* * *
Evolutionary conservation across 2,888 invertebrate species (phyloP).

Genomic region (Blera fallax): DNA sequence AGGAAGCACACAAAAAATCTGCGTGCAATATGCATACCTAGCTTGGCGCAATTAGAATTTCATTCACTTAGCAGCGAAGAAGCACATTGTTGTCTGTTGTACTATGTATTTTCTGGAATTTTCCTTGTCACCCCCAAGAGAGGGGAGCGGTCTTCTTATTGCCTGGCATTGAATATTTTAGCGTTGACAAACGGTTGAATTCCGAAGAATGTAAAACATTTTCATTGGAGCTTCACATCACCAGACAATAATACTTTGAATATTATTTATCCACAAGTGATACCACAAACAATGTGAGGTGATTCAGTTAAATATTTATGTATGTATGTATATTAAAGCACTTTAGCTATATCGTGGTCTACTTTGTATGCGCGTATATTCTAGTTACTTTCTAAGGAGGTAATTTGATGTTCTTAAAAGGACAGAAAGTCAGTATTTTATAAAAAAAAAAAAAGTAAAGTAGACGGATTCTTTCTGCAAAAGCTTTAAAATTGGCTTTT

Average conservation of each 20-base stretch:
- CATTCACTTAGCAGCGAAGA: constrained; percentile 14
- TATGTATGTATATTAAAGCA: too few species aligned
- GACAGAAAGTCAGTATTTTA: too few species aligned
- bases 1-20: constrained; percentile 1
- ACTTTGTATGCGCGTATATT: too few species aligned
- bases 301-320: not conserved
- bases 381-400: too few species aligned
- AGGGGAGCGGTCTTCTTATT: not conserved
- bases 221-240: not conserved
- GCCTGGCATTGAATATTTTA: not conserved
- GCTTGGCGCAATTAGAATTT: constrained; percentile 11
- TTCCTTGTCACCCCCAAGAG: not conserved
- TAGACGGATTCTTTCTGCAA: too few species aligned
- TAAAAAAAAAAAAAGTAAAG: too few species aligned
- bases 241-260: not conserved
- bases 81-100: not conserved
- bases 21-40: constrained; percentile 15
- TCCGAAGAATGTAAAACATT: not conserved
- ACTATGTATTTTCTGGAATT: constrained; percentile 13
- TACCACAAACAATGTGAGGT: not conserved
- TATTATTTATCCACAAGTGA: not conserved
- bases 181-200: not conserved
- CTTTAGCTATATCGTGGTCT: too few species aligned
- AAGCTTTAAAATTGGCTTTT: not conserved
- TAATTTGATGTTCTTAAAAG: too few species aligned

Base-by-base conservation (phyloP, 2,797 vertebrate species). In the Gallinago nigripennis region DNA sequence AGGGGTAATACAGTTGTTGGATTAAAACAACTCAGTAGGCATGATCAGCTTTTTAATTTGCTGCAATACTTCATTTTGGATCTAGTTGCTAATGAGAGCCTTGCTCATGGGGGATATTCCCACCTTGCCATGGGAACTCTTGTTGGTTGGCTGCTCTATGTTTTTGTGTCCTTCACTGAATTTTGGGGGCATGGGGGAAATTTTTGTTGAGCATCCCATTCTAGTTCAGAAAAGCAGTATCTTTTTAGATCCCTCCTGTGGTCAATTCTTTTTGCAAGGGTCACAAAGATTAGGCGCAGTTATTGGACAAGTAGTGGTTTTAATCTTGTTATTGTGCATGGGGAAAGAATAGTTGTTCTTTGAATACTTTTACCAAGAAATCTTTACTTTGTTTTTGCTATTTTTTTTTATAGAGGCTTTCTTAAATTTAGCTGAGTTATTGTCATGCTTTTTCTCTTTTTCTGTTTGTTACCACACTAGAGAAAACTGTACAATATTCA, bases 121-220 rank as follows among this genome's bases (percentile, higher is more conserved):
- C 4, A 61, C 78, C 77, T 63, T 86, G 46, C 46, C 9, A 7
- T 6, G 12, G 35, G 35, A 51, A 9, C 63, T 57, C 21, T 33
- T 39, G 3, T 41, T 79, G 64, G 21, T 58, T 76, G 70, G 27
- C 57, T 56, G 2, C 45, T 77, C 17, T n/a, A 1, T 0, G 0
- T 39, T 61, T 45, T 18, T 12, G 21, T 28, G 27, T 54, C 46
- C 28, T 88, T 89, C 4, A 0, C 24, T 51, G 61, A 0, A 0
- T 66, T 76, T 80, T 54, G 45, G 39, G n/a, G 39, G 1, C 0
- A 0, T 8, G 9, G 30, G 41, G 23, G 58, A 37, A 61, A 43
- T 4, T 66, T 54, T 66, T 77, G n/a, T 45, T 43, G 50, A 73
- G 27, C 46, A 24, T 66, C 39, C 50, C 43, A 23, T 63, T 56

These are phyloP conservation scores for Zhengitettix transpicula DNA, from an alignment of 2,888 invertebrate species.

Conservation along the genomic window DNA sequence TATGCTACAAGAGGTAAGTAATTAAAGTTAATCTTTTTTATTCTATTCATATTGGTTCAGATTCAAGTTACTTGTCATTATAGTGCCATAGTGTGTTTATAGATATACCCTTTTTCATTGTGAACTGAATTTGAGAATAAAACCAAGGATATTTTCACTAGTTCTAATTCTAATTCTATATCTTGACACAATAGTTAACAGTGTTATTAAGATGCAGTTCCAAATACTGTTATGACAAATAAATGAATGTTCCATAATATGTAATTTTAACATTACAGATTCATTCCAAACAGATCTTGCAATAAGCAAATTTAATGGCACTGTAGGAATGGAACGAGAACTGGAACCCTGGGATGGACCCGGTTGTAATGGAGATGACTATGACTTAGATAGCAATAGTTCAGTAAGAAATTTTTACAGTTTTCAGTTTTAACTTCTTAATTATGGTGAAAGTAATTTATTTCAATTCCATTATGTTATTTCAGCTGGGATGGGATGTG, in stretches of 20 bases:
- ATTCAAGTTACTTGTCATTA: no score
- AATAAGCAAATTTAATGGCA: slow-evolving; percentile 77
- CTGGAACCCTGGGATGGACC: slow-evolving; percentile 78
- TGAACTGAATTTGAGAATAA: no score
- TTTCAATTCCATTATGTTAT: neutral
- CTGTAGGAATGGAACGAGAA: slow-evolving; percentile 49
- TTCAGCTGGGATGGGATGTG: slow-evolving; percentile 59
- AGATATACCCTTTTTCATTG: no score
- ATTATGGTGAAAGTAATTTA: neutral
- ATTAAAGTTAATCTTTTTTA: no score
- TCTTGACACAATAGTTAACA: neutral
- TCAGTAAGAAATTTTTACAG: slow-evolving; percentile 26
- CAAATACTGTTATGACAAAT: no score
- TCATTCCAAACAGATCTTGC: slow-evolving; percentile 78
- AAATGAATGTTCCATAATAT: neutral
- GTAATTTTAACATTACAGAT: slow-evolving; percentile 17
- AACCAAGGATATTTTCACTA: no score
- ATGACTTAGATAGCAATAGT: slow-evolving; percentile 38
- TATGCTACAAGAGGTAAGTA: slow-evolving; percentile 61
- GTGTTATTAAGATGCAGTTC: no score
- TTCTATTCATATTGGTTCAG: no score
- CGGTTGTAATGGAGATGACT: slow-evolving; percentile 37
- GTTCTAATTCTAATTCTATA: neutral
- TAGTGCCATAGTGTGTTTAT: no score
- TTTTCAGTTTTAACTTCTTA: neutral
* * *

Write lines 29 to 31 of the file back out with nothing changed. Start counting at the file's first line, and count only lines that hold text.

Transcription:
Base-by-base conservation (phyloP, 2,797 vertebrate species). In the Gallinago nigripennis region DNA sequence AGGGGTAATACAGTTGTTGGATTAAAACAACTCAGTAGGCATGATCAGCTTTTTAATTTGCTGCAATACTTCATTTTGGATCTAGTTGCTAATGAGAGCCTTGCTCATGGGGGATATTCCCACCTTGCCATGGGAACTCTTGTTGGTTGGCTGCTCTATGTTTTTGTGTCCTTCACTGAATTTTGGGGGCATGGGGGAAATTTTTGTTGAGCATCCCATTCTAGTTCAGAAAAGCAGTATCTTTTTAGATCCCTCCTGTGGTCAATTCTTTTTGCAAGGGTCACAAAGATTAGGCGCAGTTATTGGACAAGTAGTGGTTTTAATCTTGTTATTGTGCATGGGGAAAGAATAGTTGTTCTTTGAATACTTTTACCAAGAAATCTTTACTTTGTTTTTGCTATTTTTTTTTATAGAGGCTTTCTTAAATTTAGCTGAGTTATTGTCATGCTTTTTCTCTTTTTCTGTTTGTTACCACACTAGAGAAAACTGTACAATATTCA, bases 121-220 rank as follows among this genome's bases (percentile, higher is more conserved):
- C 4, A 61, C 78, C 77, T 63, T 86, G 46, C 46, C 9, A 7
- T 6, G 12, G 35, G 35, A 51, A 9, C 63, T 57, C 21, T 33